Conditions that favor this complicated-yet-essential process include soils with a balanced pH and a variety of carbon and nitrogen compounds for the bacteria to feed on. Unfavorable conditions include soil acidity; high concentrations of aluminum and manganese; deficiencies in calcium, phosphorus, and molybdenum; temperature extremes; and poor soil physical conditions that restrict water supply and aeration. Maintaining adequate leaf exposure to sunlight in the legume plant is also a necessary component to the process.
This complex, symbiotic relationship provides plants with the nitrogen source they need, while the bacteria gain a protected “smart-house” environment in which they can conduct their nitrogen-producing business.
Phosphorus Production and the Underground Network
Microbes also play an important role in making phosphorus (P) available to plants. Some do this simply by promoting root growth. There are also bacteria and fungi (mycorrhizae—found among approximately 90% of all plants) that make P available through mineralization and solubilization of organic and fixed P.
But most fascinating are the extensive mycorrhizae networks that are known to connect individual plants together to transfer water, carbon, nutrients, defense compounds, and allelochemicals (toxic chemicals produced by plants to defend against herbivores or competing plants) from plant to plant. These networks can result in greater growth rates and survivorship of seedlings and improved inoculum availability for infection. A recent study suggests that these networks may be conduits for interplant signaling, influencing defense against insect herbivores and foliar necrotrophic fungi.2
Growing the Agribiome
As we can see, there is a constant dialogue, a give-and-take, going on between plants and the microbes in their rhizospheres. Growers need to be aware of this important symbiotic relationship and make sure that they are giving equal care to what can’t be seen (the microbes) as they give to what can be seen (the plants). Plants and microbes need each other, and neglecting one can be harmful to the other. Modern Farmer only slightly exaggerated in the title of its 2014 article, “Real Farmers Grow Soil, Not Crops.”3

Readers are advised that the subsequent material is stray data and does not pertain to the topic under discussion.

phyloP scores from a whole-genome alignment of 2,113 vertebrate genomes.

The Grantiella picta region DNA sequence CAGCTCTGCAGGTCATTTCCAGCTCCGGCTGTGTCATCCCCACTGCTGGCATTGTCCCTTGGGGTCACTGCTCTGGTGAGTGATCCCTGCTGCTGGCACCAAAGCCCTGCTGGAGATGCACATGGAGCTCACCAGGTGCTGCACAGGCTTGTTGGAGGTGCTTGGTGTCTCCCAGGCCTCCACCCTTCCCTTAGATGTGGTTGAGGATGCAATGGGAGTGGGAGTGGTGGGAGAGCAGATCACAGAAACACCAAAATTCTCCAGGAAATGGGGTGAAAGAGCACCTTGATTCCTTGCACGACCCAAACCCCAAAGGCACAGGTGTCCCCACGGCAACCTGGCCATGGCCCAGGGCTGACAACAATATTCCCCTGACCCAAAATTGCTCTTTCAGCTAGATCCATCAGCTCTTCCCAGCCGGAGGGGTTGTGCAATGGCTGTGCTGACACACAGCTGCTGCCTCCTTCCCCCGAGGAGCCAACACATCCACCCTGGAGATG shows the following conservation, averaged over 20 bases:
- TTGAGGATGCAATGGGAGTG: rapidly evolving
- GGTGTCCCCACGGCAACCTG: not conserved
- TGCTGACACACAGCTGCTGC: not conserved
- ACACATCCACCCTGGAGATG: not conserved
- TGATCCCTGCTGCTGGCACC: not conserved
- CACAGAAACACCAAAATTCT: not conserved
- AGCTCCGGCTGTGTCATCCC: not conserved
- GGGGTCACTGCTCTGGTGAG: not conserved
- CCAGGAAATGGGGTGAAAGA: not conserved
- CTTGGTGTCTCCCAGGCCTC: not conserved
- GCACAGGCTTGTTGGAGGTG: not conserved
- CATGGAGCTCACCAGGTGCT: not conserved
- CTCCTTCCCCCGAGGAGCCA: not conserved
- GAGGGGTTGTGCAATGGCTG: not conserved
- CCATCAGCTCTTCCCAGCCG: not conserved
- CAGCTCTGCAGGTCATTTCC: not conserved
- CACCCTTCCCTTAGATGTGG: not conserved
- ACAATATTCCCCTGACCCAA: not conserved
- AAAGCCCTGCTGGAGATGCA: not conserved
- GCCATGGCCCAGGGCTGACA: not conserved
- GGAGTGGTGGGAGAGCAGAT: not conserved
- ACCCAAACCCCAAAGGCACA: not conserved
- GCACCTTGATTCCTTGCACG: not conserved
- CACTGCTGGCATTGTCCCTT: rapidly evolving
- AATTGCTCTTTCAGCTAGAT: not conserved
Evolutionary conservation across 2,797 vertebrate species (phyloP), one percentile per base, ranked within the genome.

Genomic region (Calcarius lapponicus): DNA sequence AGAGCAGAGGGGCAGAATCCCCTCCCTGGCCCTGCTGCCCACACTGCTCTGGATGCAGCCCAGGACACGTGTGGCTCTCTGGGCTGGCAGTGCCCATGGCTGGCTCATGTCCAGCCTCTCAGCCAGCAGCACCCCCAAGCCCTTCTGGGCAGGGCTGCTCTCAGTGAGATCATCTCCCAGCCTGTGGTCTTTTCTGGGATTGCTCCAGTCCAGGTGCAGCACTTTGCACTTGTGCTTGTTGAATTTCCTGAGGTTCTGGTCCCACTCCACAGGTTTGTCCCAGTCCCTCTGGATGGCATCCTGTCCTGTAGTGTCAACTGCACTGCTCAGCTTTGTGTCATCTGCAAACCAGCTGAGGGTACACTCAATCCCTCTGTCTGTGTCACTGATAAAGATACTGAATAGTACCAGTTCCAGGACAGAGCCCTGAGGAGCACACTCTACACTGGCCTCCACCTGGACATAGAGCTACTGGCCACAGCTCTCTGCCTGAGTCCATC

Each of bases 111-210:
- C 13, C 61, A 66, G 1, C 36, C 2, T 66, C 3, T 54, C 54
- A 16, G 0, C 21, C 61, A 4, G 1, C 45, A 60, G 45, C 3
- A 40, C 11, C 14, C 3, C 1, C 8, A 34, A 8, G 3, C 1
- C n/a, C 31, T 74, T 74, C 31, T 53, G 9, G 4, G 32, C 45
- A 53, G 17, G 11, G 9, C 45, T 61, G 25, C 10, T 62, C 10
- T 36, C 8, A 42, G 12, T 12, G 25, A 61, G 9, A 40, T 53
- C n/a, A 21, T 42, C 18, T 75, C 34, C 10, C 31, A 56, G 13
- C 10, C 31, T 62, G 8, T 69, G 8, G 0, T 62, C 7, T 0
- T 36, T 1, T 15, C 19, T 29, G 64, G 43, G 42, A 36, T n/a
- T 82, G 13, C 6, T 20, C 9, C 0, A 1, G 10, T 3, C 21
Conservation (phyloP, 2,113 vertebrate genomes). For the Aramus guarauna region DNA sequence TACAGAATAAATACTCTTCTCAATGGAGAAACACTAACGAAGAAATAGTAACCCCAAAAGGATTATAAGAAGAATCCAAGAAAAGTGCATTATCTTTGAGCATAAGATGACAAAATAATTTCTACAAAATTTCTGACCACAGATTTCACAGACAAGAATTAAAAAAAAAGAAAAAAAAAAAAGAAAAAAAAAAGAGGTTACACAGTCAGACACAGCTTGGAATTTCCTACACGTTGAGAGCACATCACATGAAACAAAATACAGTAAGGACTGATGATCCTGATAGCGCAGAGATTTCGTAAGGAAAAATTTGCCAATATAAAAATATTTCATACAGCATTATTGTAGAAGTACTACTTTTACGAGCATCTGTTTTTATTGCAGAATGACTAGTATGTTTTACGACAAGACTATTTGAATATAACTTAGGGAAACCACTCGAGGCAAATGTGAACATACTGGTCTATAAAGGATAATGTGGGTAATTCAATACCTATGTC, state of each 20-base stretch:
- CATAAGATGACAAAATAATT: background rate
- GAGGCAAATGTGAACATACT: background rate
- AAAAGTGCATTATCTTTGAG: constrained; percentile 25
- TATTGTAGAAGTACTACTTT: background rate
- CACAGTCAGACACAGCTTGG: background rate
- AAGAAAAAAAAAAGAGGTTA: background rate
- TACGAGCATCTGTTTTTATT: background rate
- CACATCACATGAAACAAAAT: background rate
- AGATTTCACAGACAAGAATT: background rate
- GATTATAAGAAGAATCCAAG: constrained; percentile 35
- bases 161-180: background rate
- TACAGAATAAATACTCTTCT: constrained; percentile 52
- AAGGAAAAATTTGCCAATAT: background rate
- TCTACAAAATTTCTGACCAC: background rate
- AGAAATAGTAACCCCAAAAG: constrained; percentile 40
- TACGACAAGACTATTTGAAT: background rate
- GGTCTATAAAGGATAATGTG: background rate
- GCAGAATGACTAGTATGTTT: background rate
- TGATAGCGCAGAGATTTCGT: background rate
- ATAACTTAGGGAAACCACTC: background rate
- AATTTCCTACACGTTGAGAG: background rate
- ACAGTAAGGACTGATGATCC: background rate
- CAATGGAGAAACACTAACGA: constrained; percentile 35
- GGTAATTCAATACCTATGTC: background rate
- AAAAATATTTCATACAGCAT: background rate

In Part 1 of this article we discussed the importance of protecting beneficial microorganisms through balanced approaches to pest control, keeping soil well-drained and as salt-free as possible, engaging in practices that build soil organic matter, rotating crops in a manner designed to provide diverse organic matter to the soil, and providing ground covers that reduce soil exposure to sunlight. Also important to understand is that the single most limiting factor for healthy microbial growth, after adequate moisture, is the availability of organic carbon sources. Most soil microorganisms require carbon to build their bodies and to oxidize for energy. When planning nutrition for your crops, be sure to also plan the carbon-based nutrition required by the beneficial microbes in your crops’ rhizospheres. Meeting the nutritional needs of soil microbes is important for soil fertility and optimal crop yield.
Ask your Fertilgold® Organics sales representative about how we can help.
In Part 3 of this series, we’ll discuss Phytostimulation and Biocontrol in greater detail.
- Conniff R. Microbes Help Grow Better Crops, Scientific American, Sept. 1, 2013. Available at http://www.scientificamerican.com/article/microbes-help-grow-better-crops/.
- Johnson D, Gilbert L. (2015). Interplant signaling through hyphal networks. New Phytologist, 205(4):1488–53. Available at http://onlinelibrary.wiley.com/doi/10.1111/nph.13115/pdf.
- Barth, Brian. Microbes Will Feed the World, or Why Real Farmers Grow Soil, Not Crops. Modern Farmer, April 22, 2014. Available at http://modernfarmer.com/2014/04/microbes-will-feed-world-real-farmers-grow-soil-crops/.